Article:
Today, I did a test run of parallel computing with snow and multicore packages in R and compared the parallelism with the single-thread lapply() function.
In the test code below, a data.frame with 20M rows is simulated in a Ubuntu VM with 8-core CPU and 10-G memory. As the baseline, lapply() function is employed to calculate the aggregation by groups. For the comparison purpose, parLapply() function in snow package and mclapply() in multicore package are also used to generate the identical aggregated data.
In order to illustrate the CPU usage, multiple screenshots have also been taken to show the difference between parallelism and single-thread.
In the first screenshot, it is shown that only 1 out of 8 CPUs is used…
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I am currently working on a validation metric for binary prediction models. That is, models which make predictions about outcomes that can take on either of two possible states (eg Dead/not dead, heads/tails, cat in picture/no cat in picture, etc.) The most commonly used metric for this class of models is AUC, which assesses the relative error rates (false positive, false negative) across the whole range of possible decision thresholds. The result is a curve that looks something like this:
Where the area under the curve (the curve itself is the Receiver Operator Curve (ROC)) is some value between 0 and 1. The higher this value, the better your model is said to perform. The problem with this metric, as many authors have pointed out, is that a model can perform very well in terms of AUC, but be completely miscalibrated in terms of the actual probabilities placed on…
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I started working with R 2 1/2 years ago. I remember opening R closing it and thinking it was the dumbest thing ever (command line to a non programmer is not inviting). Now it’s my constant friend. From the beginning I took notes to remind myself all of the things I learned and relearned. They’ve been invaluable to me in learning. They are not particularly well arranged nor do they credit sources properly. There are likely bad or outdated practices in there but I figured they may be helpful to others learning the language and so I’m sharing.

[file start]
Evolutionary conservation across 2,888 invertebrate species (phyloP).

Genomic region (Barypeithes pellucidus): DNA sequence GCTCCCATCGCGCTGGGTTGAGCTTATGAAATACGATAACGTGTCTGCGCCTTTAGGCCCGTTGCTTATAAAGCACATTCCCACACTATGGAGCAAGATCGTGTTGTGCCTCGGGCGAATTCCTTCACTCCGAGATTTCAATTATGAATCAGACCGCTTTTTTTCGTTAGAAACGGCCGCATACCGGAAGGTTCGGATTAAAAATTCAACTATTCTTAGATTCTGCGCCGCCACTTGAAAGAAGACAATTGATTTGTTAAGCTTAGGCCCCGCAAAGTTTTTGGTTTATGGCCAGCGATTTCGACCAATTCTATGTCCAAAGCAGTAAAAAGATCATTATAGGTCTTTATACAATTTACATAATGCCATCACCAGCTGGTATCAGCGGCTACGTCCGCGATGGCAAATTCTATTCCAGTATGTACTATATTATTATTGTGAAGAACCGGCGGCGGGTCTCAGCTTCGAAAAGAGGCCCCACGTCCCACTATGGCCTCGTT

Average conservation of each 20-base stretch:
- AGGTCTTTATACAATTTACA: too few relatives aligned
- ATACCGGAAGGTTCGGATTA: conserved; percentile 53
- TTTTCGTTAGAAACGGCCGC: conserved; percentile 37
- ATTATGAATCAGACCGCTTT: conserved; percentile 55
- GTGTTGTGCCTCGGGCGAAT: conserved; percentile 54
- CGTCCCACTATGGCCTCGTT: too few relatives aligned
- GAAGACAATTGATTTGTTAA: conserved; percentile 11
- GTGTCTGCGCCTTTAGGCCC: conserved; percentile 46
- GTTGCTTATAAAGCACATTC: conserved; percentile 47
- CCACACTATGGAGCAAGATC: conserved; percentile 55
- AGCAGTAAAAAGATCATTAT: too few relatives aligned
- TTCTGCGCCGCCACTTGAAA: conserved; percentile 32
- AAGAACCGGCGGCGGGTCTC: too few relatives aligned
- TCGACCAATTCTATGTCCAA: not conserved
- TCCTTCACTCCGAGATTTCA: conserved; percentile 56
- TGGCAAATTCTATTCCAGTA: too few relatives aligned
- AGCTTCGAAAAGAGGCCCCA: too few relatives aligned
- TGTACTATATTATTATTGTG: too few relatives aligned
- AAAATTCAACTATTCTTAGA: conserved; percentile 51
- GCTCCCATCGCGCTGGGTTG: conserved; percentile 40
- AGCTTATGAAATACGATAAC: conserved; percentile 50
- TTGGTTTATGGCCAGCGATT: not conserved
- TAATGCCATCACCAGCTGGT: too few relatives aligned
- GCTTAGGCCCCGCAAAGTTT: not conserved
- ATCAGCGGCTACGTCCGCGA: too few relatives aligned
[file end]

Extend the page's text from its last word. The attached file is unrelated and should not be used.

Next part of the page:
Note that :
1) they are poorly arranged
2) they may have mistakes
3) they don’t credit others work properly or at all
They were for me but now I think maybe others will find them useful so here they are:
*Note that the file is larger ~7000KB and…
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Plenty of companies have been looking at software for analyzing private large data sets and combining it with external streams such as tweets to make predictions that could boost revenue or cut expenses. Walmart, (s wmt) for instance, has come up with a way for company buyers to cross sales data with tweets on products and categories on Twitter and thereby determine which products to stock. Here’s another possible data source to consider checking: Wikipedia.
No, this doesn’t mean a company that wants to predict the future should take a guess based on what a person or company’s Wikipedia page says. However, researchers have found value in page views on certain English-language Wikipedia pages. The results were published Wednesday in the online journal Scientific Reports.
The researchers looked at page views and edits for Wikipedia entries on public companies that are part of the Dow Jones Industrial Average, such…
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